However, Lusardi has now said she is “nearly back to normal” following her recovery and has once again thanked NHS workers for looking after her while she was sick.Good Morning Britain presenters Ben Shephard and Ranvir Singh about the ongoing Clap for Carers, Lusardi said: “The first clap I was actually in hospital, in bed, fighting for my life. Each Thursday it brings a tear to my eye to remember the staff and the nurses that brought me back to life, really.”She added she felt it was important for the Clap for Carers initiative to continue, despite its organiser calling for tonight’s applause to be the last one.”Those frontline workers are still going into the eye of the storm every single week and I think it’s important that the neighbourhood remember that they’re out there doing that,” Lusardi explained.Linda has urged people to clap for carers (Good Morning Britain)”Nothing’s changed for them. They’re still going, they’re still missing their leave.
Has being in New York hurt him? I don think so. Has it helped him? Absolutely not. It really depends on what wants his brand to be. The collars are loop closure style, sometimes referred to as two way collars. The collars from the 1940s were long and floppy similar to the style later re adopted in the 70s. By the 1950s the collar had shrunk slightly.
So finally an older woman comes up to me 80+ years old. She can speak a bit of English. She lets me in the church and before she tells me that I cannot use any flash for my photos. Ewing’s No. 33 hangs from the Garden rafters, and he’s the all time Knicks leader in nearly every category games, points, rebounds, steals and blocks. He played 15 seasons with the Knicks after they won the lottery rights to select him No.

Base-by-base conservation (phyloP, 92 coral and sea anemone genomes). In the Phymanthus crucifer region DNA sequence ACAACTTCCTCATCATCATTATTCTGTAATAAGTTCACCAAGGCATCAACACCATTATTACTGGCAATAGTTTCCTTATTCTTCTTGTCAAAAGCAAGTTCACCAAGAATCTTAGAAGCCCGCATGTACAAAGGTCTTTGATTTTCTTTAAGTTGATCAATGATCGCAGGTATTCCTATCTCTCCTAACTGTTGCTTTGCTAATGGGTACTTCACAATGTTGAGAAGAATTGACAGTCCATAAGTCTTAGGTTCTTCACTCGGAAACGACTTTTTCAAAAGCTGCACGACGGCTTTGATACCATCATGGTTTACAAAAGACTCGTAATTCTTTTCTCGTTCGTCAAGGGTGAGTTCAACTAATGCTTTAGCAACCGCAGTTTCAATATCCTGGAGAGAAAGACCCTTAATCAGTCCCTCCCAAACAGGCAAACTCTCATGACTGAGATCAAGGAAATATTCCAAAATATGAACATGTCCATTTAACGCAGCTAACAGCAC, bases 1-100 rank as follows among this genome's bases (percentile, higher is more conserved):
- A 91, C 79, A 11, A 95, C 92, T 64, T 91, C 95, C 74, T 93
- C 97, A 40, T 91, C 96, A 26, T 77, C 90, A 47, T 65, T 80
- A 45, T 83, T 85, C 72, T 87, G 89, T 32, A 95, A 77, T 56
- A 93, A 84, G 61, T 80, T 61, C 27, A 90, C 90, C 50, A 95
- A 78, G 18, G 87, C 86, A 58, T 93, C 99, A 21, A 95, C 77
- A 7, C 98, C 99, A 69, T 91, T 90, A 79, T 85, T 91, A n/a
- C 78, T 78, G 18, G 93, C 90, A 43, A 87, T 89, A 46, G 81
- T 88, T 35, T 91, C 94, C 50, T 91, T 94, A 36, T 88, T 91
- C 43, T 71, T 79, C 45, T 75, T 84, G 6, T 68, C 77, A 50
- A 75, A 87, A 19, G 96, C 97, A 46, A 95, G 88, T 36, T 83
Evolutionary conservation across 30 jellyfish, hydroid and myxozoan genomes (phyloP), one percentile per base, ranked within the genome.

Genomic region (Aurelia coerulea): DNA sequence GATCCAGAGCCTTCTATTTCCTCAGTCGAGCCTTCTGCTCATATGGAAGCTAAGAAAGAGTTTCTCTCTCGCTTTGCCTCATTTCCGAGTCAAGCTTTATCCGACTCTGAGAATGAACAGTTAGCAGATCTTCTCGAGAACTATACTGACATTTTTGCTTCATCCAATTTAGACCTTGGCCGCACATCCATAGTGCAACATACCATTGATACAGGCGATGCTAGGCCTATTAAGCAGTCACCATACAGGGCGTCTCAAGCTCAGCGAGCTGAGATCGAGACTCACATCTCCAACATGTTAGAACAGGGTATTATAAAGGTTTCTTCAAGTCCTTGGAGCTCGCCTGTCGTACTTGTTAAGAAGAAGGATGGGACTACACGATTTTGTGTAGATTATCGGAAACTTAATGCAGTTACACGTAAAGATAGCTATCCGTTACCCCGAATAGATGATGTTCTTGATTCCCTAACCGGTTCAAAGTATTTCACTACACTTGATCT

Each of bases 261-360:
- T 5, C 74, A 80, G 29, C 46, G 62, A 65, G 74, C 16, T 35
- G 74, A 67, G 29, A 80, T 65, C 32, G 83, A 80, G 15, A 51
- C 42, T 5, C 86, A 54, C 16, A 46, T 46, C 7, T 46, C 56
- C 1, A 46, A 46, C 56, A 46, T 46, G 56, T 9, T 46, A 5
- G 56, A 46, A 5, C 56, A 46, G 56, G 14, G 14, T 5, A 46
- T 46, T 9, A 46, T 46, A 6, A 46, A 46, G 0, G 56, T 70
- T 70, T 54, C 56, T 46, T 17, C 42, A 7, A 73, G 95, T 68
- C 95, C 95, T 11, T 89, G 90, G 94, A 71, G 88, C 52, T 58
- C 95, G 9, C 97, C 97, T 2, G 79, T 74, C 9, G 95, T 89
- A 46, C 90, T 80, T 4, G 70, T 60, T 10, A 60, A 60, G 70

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More than 40 per cent of Canadian businesses have laid off staff and 38 per cent have reduced staff hours or shifts as a result of the coronavirus induced economic shutdown, according to a new survey by Statistics Canada and the Canadian Chamber of Commerce.The survey of more than 13,000 businesses conducted between April 13 and April 24 also found that a whopping 80 per cent of businesses experienced a to high drop in demand for their products or services and more than 50 per cent of businesses experienced a decrease in revenue of over 20 per cent in the first quarter of 2020, compared to the same time frame a year ago.The numbers that we released today show that many businesses are approaching the threshold where they might have to permanently shut down if social distancing persistsTrevin Stratton, chief economist at the Canadian Chamber of Commerce”When this crisis started, one of the biggest challenges for many businesses was liquidity,” said Trevin Stratton, chief economist at the Canadian Chamber of Commerce. “The numbers that we released today show that many businesses are approaching the threshold where they might have to permanently shut down if social distancing persists.”Revenues slid as much as 20 per cent at 18 per cent of businesses, while 10 per cent reported a revenue increase and 14 per cent indicated there was no change.Mass layoffs appeared to be concentrated in the accommodation and food services sector, with close to 70 per cent of those businesses reporting layoffs of 80 per cent or more of their workforce. Overall, 45 per cent of businesses that laid off employees reduced their headcount by 80 per cent or more.”Today’s results will provide an accurate picture of true impacts of the COVID 19 pandemic on the Canadian economy and will enable the best decisions at public and private sector tables across the country,” said Anil Arora, chief statistician of Canada.Stratton said the Canadian Emergency Wage Subsidy (CEWS) program, which began accepting applications on Monday, and other federal and provincial loans for businesses could help mitigate further revenue declines, but there are businesses that have fallen through the cracks and are not eligible for any kind of income support.”This data illustrates how important it is for federal support to be issued quickly,” he said.After the Great Lockdown, don expect a Grand Reopening as Canadians return to work next monthOpinion: To reopen the economy, put curbs on the CERBReopening the economy will require changes in behaviour, Ed Sonshine saysMore than 10,000 businesses submitted applications for CEWS on the first day the program opened, according to federal government data.Going into the crisis, 42 per cent of businesses surveyed said they could not operate for more than 60 days without revenue, while 51 per cent said they had a 90 day cash buffer to remain in business without any source of revenue.There are still dark clouds hanging over Canadian small businesses, but it seems one or two may have lifted this monthBrian DePratto, senior economist at TD EconomicsConversations about reopening the economy have begun in various regions, but only 32 per cent of businesses surveyed said they could remain open longer than six months amid social distancing protocols, while an additional 50 per cent said they would not be able to remain open for longer than six months, illustrating the likelihood of a prolonged economic recession while governments attempt to restart their economies in phases..